The Student News Site of Macalester College

The Mac Weekly

The Student News Site of Macalester College

The Mac Weekly

The Student News Site of Macalester College

The Mac Weekly

Sex positivity panel discusses contraception, sex

“Insurance companies like birth control because it’s cheaper than paying for a baby,” said Dan Buck, a representative and employee of National Abortion and Reproductive Rights Action League (NARAL) Pro-Choice Minnesota at the Safer Sex, Birth Control and Sex Positivity Panel hosted by Mac Activists for Choice on Tues., April 23.

This panel was a follow-up to the Menstrual Health Panel, and geared toward all genders and sexual orientations.

“The first one was a way to talk about things not talked about, the second panel came out of questions from the other panel,” Wren Brennan ’13, Co-Chair of Mac Activists for Choice, said. “Once people got some information, they wanted a follow-up to answer some questions they had.”

Common student questions involved how to switch birth control methods and what was available option-wise to students from out of state.

To address the students’ information needs, panelists included Dan Buck from NARAL, Natalie Harter, the Clinical Operations Director at the Family Tree Clinic, and Kyle Meerkins, who works specifically with youth at the Family Tree Clinic.

The three were selected for their expertise and ability to debunk myths surrounding sexual health.

One of the first topics addressed was what to discuss with a health care provider or a patient educator.

“The main thing you want to talk about initially is health,” Harter said. “There are some things that would make some methods inappropriate, so talk about how long you want something to last and be honest about what you are looking for, and they will be able to help you find the best option available to you.”

Family Tree Clinic is a nonprofit community clinic governed with a mission to provide quality, confidential reproductive and sexual health care services to diverse communities.

“I think we are all kind of sick of the heteronormativity in preventative care, but we try to make sure things are inclusive to everyone,” Meerkins said. “We are all about meeting people where they are at and talking about things the way they want to talk about it.”

The clinic, which has been in operation since 1971, provides medical, educational and referral services to many different groups, maintains a commitment to reproductive freedom and provides service in a manner that maximizes patient access to all legal medical options.

Harter and Meerkins also addressed that many Macalester students meet the income guidelines set by The Minnesota Family Planning Program (MFPP) and are therefore eligible to receive free family planning services, which includes free birth control and yearly exams at Family Tree.

Buck talked about birth control policy and price changes that will go into effect under Obamacare.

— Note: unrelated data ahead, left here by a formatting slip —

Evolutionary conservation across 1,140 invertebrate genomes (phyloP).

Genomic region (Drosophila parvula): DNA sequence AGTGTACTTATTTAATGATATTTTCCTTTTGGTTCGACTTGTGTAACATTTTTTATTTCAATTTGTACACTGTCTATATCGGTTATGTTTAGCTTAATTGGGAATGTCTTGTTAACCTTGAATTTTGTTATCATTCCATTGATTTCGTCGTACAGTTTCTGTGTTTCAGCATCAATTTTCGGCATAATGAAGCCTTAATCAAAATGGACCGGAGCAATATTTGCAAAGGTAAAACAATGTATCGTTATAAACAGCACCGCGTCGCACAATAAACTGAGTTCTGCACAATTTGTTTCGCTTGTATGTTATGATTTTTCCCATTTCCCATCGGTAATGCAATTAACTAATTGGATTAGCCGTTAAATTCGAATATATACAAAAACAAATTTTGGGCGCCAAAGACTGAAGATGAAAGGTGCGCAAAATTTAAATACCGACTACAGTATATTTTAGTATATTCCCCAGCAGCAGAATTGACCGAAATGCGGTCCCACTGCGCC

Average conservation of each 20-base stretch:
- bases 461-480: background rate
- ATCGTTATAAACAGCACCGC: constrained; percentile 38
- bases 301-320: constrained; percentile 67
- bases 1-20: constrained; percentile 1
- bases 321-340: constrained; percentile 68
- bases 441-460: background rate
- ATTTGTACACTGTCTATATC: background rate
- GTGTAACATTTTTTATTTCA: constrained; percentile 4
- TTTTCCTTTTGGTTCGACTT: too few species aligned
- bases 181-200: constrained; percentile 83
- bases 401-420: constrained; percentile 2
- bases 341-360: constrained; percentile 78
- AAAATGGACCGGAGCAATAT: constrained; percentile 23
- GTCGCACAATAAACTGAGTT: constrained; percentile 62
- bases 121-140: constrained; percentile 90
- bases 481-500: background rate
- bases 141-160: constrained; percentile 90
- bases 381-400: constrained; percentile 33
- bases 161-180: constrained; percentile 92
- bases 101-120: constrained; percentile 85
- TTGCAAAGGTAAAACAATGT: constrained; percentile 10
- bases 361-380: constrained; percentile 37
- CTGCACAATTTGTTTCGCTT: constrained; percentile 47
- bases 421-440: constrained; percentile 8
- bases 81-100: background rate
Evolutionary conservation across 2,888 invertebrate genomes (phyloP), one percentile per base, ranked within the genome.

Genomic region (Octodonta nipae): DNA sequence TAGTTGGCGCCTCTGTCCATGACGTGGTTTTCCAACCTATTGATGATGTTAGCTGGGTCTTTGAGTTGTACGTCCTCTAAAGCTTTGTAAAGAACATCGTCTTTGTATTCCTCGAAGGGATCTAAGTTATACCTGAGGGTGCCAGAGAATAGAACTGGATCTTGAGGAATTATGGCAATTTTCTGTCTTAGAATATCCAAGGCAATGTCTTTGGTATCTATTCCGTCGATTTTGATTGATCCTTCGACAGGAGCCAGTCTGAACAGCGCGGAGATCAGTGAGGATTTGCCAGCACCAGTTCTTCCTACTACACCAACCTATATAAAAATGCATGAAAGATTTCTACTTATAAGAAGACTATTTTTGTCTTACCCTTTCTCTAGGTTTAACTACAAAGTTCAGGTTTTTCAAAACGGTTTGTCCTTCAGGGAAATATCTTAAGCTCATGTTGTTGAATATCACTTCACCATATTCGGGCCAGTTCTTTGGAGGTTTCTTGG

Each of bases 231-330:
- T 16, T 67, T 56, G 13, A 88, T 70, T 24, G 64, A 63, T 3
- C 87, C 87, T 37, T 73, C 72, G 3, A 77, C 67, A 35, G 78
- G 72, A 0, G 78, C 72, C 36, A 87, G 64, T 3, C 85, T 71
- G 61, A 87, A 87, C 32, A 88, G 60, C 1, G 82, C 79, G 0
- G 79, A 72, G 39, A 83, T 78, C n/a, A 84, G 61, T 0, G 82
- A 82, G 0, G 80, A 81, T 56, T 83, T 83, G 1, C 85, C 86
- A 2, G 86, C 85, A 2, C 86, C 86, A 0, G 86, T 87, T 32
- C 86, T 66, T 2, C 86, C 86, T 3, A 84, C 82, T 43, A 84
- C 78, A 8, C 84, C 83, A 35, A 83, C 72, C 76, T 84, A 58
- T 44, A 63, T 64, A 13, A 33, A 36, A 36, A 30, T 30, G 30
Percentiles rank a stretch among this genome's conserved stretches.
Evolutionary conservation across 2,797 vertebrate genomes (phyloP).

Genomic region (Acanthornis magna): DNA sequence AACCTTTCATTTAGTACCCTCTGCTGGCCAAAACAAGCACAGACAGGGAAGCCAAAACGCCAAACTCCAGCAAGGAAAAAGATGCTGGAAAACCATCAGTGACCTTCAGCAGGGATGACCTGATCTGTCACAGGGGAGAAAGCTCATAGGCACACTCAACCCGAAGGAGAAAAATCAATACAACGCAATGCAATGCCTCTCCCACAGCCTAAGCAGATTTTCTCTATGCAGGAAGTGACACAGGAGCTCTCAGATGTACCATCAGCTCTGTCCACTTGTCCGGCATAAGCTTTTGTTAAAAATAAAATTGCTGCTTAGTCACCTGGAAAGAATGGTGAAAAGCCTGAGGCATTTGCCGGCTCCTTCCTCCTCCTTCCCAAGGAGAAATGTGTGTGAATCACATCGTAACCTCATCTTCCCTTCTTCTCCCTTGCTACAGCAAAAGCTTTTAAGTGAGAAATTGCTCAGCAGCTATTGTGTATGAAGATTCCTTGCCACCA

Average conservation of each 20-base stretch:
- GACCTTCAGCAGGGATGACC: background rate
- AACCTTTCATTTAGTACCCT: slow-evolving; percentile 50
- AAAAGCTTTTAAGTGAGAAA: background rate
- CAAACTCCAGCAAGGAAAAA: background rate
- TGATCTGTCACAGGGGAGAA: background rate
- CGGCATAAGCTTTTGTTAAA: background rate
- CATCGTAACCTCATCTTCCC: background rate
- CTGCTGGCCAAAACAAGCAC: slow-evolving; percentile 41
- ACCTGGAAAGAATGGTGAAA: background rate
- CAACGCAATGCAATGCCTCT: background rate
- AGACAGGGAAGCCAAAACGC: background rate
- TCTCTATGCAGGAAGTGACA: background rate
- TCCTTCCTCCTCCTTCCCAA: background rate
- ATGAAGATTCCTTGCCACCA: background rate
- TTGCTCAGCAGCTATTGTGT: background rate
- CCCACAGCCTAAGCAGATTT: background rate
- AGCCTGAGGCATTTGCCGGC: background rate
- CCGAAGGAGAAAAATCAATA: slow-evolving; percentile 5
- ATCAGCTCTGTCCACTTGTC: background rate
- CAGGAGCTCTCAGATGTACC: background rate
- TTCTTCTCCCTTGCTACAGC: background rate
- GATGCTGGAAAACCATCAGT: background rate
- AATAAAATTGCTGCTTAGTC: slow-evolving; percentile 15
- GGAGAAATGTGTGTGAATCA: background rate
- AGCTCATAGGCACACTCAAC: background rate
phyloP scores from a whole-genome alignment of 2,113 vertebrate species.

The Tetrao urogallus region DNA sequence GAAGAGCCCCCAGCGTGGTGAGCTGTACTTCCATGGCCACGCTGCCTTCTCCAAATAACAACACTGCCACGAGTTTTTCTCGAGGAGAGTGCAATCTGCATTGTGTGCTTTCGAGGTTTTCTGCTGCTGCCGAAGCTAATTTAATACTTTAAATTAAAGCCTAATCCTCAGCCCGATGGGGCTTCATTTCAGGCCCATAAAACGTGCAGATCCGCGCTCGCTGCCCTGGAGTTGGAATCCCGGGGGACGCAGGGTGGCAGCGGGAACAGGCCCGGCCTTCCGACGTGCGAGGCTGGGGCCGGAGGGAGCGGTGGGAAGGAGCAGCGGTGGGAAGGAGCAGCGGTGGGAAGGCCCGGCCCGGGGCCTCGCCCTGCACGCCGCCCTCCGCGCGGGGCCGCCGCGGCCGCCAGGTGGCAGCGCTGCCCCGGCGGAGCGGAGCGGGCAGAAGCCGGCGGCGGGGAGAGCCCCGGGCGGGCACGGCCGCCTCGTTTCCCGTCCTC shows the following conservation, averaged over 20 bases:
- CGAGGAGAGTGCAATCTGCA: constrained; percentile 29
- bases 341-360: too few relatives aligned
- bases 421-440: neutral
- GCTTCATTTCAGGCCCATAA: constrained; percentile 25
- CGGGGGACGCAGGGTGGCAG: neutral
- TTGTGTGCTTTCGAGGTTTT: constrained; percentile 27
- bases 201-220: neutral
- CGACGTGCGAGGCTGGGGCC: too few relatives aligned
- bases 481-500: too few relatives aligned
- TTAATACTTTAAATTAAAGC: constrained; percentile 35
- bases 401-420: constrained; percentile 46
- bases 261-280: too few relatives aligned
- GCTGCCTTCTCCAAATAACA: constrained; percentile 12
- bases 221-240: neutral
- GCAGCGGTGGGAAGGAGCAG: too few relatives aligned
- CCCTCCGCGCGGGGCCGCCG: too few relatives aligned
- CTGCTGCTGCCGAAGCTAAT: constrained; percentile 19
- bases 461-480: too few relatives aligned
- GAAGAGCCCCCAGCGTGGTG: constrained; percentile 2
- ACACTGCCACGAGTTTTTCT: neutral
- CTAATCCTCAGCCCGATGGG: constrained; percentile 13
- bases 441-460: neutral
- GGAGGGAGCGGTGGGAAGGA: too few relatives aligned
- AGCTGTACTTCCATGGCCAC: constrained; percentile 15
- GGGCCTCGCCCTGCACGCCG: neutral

“Affordability is one of the best things about this. Obamacare is making birth control affordable once you have insurance,” Buck said. “Getting insurance might be another thing, but once you have insurance and are covered, you are good.”

Buck also reminded the audience that NARAL is actively fighting for pro-choice legislation and policy, and he stressed the importance of petitions and elections.

“Elections matter,” Buck said. “If we don’t have good people at the Capitol, we can’t stop bad things from happening, and those petitions always going around are important for you to sign because they demonstrate public approval.”

There were also four student panelists: Ilana Master ’14, Kate Gallagher ’16, Charlie Carter ’13, and Ted Metz ’13. All of these panelists chose to participate after responding to an email Mac Activists for Choice sent out to students they had seen at previous events and others they thought would be willing to talk in public about the topic.

The student panel discussed the beginnings of their sexual education, myths they have heard about protection and some shared personal experiences with emergency contraception.

Then the audience took a turn sharing personal stories about sexual health, and were able to write questions on note cards and hand them to the moderator to ask of the panel.

“We had a lot of questions from the audience, and the notecards provided an anonymous way to open up more questions,” Brennan said. “The fact that people asked questions shows it was a successful event.”

Mac Activists for Choice hopes to host similar forum events in the future, and will most likely host another Menstrual Health and Safer Sex, Birth Control and Sex Positivity Panel next year.

“Mac is a pretty liberal campus and students are open to conversation about sex, but there are still stereotypes that are pretty pervasive for kids our age,” Brennan said. “We want to provide a space for dialogue and encourage people to have a conversation instead of assuming it is already a part of the conversation, when in fact it might not be.”

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